The first song on the new Front Bottoms record Talon of the Hawk, “Au Revoir (Adios)” starts much like “Flashlight” did on their debut album, The Front Bottoms. Slowly. Here, an acoustic guitar is being played with singer Brian Sella singing over it. And yes, that is an accordion. When the song kicks in at the 1:00 minute mark you know you are in for something a little different from the last record. This is a loud sound. “Rock and roll” indeed.
Along with drummer Mathew Uychich, who plays with his usual gleeful intensity, the band has added two new musicians for this album. With Tom Warren on bass and Ciaran O’Donnell on electric guitar, trumpet and keyboards, the songs sound fuller—harder even. At times downright funky. Fans expecting the same stripped-down songs of the debut might be skeptical here but the band still retains the foundation set with the previous record. Consider it enhanced. Talon of the Hawk is a natural progression for the band and they sound really tight here. Listen to it a few times and let it sink in. It will take hold.
Lyrically the band is maturing as well. Sure there are still songs about getting stoned, like the infectious “Skeleton” with a pumping bass line and sing-along chorus but there are deeper issues here as well. Sella has a knack for capturing the trails and tribulations of growing up in these confusing times. Love is not convenient in “Tattooed Tears”—“You had me go from what I thought was smart and careful to seriously slipping out of control.” In “Lone Star” the song’s protagonist pays for a girlfriend’s abortion then admits, “The past few months were pretty rough. A couple of times wished we were both dead.” Serious stuff. In the radio friendly “Funny You Should Ask” the singer admits that things are different now. “Cause I was young, I thought I didn’t have to care about anything but I’m older now and know that I should.”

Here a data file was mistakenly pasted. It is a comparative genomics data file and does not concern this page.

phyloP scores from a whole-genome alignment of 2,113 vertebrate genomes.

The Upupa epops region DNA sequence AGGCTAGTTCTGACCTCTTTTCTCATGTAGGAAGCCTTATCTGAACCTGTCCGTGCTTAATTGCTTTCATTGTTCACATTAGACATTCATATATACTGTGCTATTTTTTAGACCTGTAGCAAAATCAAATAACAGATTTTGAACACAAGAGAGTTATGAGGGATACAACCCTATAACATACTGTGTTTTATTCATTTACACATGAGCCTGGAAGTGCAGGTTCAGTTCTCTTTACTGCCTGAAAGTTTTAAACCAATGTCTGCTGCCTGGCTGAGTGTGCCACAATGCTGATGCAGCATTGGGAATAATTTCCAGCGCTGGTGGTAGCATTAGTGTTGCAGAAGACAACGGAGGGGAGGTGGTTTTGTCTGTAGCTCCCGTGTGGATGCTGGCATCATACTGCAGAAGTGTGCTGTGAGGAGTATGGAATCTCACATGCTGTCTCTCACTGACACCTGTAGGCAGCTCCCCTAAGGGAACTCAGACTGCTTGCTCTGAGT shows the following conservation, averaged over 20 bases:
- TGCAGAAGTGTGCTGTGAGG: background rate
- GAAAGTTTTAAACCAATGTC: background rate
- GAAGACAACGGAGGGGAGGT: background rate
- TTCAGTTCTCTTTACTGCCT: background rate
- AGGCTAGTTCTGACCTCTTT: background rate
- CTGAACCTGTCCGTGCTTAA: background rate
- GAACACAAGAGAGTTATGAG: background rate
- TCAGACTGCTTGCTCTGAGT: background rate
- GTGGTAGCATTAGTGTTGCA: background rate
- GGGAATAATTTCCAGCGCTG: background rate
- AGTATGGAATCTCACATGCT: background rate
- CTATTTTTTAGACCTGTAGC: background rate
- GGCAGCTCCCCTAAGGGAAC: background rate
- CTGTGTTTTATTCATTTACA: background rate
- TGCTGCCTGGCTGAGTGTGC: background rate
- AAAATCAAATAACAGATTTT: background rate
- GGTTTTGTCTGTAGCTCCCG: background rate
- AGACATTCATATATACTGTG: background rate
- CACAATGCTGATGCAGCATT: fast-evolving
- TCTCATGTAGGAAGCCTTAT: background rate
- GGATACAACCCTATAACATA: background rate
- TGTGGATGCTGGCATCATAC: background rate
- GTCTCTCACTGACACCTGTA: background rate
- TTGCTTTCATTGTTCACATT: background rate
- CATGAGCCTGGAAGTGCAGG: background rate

“Twin Size Mattress” is the real standout gem here. A jump both musically and lyrically for the band, it starts slowly like many Front Bottoms songs but soon layers instruments that build and build into a ferocious finish that finds Sella practically screaming, “I wanna contribute to the chaos. I don’t wanna watch and then complain, ‘cause I am through finding blame, that is the decision I have made.” This is the sound of a band moving forward.
In “Peach,” a love song which like many Front Bottoms songs is not without doubt, Sella sings, “It’s just so hard to see tomorrow past tonight.” I wouldn’t worry. If Talon of the Hawk is any indication the New Jersey band’s tomorrows are going to be pretty awesome.
The Front Bottoms are hitting the road on their first headlining tour which kicks off with 2 sold out dates at Maxwell s in Hoboken this Friday and Saturday,
Copyright, You Don’t Know Jersey, LLC (2010-2022)